Duration: Half day
Location: Venice
Language: English. Other languages on request.

Dogi Palace

A masterpiece of Gothic architecture, the Palazzo Ducale is a great layering structure of constructive and ornamental elements: from fourteenth ancient foundations to sizeable Renaissance. It consists of three main bodies that incorporate previous constructions: the wing to the St. Mark’s Basin, the oldest, which contains the Hall of Great Council, the wing towards the Square, formerly Justice Palace, the Hall of Poll, and the Renaissance wing with the residence of the doge and many government offices. The courtyard leads to the four wings. The first plan, called the Loggia, allowing a walk along the three wings east, south and west of the palace, with beautiful views over the courtyard and the Piazzetta San Marco.

This floor houses the Office for the Environmental and Architectural Heritage of Venice and some offices of the Directorate of Museums in Venice. From here we proceed through the Renaissance wing to the Golden Staircase. The apartments of the Doge, the Institutional rooms, where they held the political and administrative life of the republic. Here are the salt of the principal organs of the Government of the Republic of Venice: the Grand Council, the Senate, the College, and the most important magistrates of Justice, the Council of Ten to forty.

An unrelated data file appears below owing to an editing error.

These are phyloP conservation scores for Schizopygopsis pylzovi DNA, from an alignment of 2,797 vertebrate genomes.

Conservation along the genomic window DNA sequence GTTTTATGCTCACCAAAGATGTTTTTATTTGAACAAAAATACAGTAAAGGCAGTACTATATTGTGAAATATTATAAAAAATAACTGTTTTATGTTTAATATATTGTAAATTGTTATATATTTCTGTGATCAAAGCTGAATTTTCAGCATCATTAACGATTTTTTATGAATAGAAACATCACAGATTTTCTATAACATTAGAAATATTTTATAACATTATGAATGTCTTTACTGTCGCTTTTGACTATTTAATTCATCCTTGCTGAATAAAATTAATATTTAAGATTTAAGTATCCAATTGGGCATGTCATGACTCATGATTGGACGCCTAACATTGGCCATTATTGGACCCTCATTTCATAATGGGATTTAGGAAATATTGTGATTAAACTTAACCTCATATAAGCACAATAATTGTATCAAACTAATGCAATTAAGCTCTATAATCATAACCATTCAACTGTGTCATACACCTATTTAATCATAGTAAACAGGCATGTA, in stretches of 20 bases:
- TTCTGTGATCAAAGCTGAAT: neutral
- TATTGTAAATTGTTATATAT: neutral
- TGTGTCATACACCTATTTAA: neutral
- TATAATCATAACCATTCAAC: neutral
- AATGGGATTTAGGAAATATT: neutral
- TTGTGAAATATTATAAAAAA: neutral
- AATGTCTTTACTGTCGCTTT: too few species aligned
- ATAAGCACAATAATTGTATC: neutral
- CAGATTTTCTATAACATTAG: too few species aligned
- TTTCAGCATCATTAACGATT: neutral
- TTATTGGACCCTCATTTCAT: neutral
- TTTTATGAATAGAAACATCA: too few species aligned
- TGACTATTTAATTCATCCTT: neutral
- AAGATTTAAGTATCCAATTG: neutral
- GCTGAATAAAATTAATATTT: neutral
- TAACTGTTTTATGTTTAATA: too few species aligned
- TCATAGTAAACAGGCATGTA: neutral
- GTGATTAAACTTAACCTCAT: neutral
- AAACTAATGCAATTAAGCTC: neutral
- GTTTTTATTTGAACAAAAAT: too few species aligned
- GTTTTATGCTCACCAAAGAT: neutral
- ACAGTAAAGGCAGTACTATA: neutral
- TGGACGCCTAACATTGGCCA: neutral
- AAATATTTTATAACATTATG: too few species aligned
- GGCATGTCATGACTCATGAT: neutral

In all rooms the decorative program is always deeply consistent with the celebration of the virtues of the State and the functions it performs. From the second half of the sixteenth century, it was decided to construct a new building across the Rio di Palazzo fully intended to work as a prison, with rooms to use by judges of the Criminal night. The construction of these new prisons had the intention to improve the living conditions of prisoners with larger cells .We continue with the two lower floors and the courtyard of the prison, where it has been set up a route that shows a collection of pottery from excavations in the area. This trail then connects to the bridge of Sighs and the Hall of Censors.

The Bridge of Sighs was built in 1614 to join the Doge’s Palace to the building adjacent to the new prisons; closed and covered it consists of two corridors separated by a wall. One connects to the Halls of Prisons, to the Judge Laws, to the Criminal and to the Forty on the main floor of the Palazzo Ducale, the other connects the Prisons with the salt of Avogaria and the Parlatory. Both corridors are linked to the “service stairs” that from the Pozzi brings to the Leads.

The famous Ponte dei Sospiri which nickname dates back to romantic period and refers to the sigh of the prisoners, leaving the court building to cross the bridge to reach the cell in which he will serve the penalty, seeing through the small windows, freedom. At the end the rooms of weapons today are a valuable museum of weapons and ammunition.


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